Protestors in New Delhi hold a vigil after a woman was raped in February. Rajat Gupta/EPA
A ten-year-old girl was recently denied an abortion by the Supreme Court of India. She was a victim of rape, which she alleges was perpetrated by her uncle several times over a period of seven months. Her pregnancy was discovered after she complained of stomach ache and was taken to the hospital, but in late July the court decided it was too late in the pregnancy for her to have an abortion.
Such cases of sexual violence in India have been a key topic of discussion since the brutal gang rape of a student on a bus in Delhi made headlines around the world in 2012. Popularly referred to as Nirbhaya (meaning “fearless one” in Hindi), the victim didn’t survive her internal injuries caused during the attack. In May 2017, India’s Supreme Court upheld the verdict of capital punishment for the four men convicted of rape in this case.
Following this incident in December 2012, I got the opportunity to conduct research in Tihar Central Jail at New Delhi which later developed into my PhD research. As one of the first studies to take into account the perspectives of convicted rapists in India, my aim was to understand the attitudes these men have towards their victims and how this thinking contributes to the endemic sexual violence that women experience in the country.
Over the course of the last three years, I have been able to talk with more than 100 convicted sex offenders. There is one particular story – participant 49 – that I have decided to share.
This 23-year-old convict had not completed primary school and was working as a temple cleaner. He was imprisoned in 2010 for raping a five-year-old girl. He described his victim as a small beggar girl who provoked him while he was busy with his duties. When I asked him to elaborate on how she “provoked” him, he said, “she was touching me inappropriately so I thought I’ll teach her a lesson”. He added: “Her mother is also like this, she too has a questionable character.” Victim blaming is a commonly found phenomenon in the narratives of sex offenders and this case was not any different.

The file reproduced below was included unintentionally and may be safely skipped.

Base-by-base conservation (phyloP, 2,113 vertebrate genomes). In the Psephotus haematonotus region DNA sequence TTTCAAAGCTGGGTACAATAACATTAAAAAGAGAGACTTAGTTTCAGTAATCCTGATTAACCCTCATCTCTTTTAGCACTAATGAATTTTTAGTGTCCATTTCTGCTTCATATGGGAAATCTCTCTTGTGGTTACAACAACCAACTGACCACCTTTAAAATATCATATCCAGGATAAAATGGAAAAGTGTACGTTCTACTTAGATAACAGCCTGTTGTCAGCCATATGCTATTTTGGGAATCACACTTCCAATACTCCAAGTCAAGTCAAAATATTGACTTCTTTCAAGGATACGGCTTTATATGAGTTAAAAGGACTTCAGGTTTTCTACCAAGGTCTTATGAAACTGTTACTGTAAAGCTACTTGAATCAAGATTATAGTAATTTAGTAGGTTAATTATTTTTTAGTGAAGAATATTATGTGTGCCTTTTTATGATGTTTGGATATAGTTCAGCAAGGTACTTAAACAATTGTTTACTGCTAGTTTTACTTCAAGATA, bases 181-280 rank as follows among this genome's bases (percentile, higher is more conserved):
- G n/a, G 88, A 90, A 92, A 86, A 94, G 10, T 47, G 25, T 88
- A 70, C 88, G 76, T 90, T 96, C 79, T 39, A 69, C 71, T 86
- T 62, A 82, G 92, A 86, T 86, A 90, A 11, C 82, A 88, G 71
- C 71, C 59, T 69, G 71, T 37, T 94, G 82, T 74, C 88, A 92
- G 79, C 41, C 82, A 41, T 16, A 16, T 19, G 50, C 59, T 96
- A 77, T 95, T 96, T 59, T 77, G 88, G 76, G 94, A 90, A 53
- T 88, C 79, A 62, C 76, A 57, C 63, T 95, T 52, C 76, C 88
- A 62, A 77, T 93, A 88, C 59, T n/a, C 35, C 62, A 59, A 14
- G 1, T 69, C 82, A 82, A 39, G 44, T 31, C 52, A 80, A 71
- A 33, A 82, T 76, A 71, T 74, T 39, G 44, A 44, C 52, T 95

What disturbed me more than the vivid details of his description of the attack was the fact that he thought he could make up for his crime by marrying the girl after his release.
Results of two questionnaires he completed before I spoke to him also showed his attitudes towards women. He completed the Attitude Towards Women Questionnaire and scored lowly, indicating conservative or traditional attitudes towards women. His results for the Multicultural Masculinity Ideology Scale highlighted lack of sexual responsibility along with low sensitivity. He also ranked high on the toughness factor, indicating he had internalised cultural norms on how men should act and what defines a “man or manliness”.